On one side of the list, we can put thoughts that we believe are truly ours. On the other side, we put those thoughts that we believe come from our depression and anxiety. How do we separate the two? It will mainly come with evidence.
Read 7 tweets
23 Oct
[THREAD] I want to touch on gender differences in mental health. It is a very tricky topic in the sense that there are a lot of environmental issues at play that can skew the numbers a lot. When you look up mental illnesses, they tend to put the percentage of men and women.
There are a few problems with that. First of all, it doesn’t take into account non-binary and transgender individuals. This is problematic because it really doesn’t help with the validity of these numbers. Also, it doesn’t take into account so many factors.
For example, we will notice that women are more likely to have depression and anxiety. However, women also live in a patriarchal society where constant inequality, oppression, and fear for safety will make anyone feel more anxious and depressed.
Read 8 tweets
22 Oct
[THREAD] let’s talk about how hormonal imbalances can cause mental health symptoms and how to deal with them. The connection between the two is well known and there are many conditions that would affect it such as PCOS.
In those cases, the symptoms would be higher during those periods of hormonal imbalances. The most common mental health issues related to those would be depression and anxiety. We often underestimate the role of hormones in mental health, but they are very important.
They carry messages from our brain to our bodies, activate or deactivate many bodily functions and regular our moods and behaviours. Many studies that PCOS in particular is strongly linked with increased depression and anxiety. The mental health symptoms can also be severe.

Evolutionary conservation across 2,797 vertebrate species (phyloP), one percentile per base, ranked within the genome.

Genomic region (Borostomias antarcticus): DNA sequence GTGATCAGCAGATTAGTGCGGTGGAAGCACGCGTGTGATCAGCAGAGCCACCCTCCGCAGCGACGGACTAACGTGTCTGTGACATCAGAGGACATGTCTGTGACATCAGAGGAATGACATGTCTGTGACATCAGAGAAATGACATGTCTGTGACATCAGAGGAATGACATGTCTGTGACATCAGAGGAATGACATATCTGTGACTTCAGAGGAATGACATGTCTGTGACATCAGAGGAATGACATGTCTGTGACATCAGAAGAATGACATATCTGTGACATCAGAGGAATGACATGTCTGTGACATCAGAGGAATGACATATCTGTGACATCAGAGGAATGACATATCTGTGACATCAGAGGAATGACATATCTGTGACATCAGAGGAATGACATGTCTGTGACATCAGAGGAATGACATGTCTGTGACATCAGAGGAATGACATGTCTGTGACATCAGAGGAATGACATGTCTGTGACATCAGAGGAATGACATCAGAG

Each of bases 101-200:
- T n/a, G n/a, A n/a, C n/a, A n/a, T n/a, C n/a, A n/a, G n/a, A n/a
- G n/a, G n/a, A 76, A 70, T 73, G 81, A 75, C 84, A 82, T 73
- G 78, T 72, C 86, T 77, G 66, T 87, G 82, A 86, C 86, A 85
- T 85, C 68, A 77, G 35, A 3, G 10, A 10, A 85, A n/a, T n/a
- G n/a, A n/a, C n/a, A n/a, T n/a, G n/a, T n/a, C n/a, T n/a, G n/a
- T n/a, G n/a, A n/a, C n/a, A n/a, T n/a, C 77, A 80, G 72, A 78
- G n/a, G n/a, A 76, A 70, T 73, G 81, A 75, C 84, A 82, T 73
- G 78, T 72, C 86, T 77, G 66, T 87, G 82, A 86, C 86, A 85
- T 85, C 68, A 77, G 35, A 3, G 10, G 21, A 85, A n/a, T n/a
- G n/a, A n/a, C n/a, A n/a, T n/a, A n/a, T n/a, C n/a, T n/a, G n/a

Read 10 tweets
21 Oct
[THREAD] I want to talk about agoraphobia a bit. It is a process that happens when we have too many panic attacks or anxiety outside and therefore slowly withdraw more and more in our house. The idea of going outside or in open spaces scares us (almost opposite of claustrophobia)
The reason why this happens is because when we have anxiety attacks, they are more likely to happen outside where there are so many stressors that can trigger those attacks. Therefore, our mind starts to associate the outside world as a dangerous place.
After a while the idea of going outside in itself becomes enough to trigger that panic attack. It is something that can really impact our work, social life an general well-being. The longer it goes on, the more likely it is to become a habit and the harder it is to go outside.
Read 8 tweets
13 Oct
[THREAD] Let's talk about repetitive (obsessive) thoughts a little bit. It is a bit of a misconception that they happen only with OCD. Almost all mental health conditions have some form of obsessive or repetitive thinking. How do they happen and what we can do to alleviate them?
Given that we get around 80k thoughts a day, it is impossible to remember all of them. Usually, the ones that our brain deems important happen because we attach emotions to them. Those emotions act like a filter that trap the most important thoughts.
When we are depressed or anxious, our brain will mostly attach emotions to the thoughts that are consistent with the theme of our general mental health. Because they are deemed important, our mind will keep bringing them back.
Read 8 tweets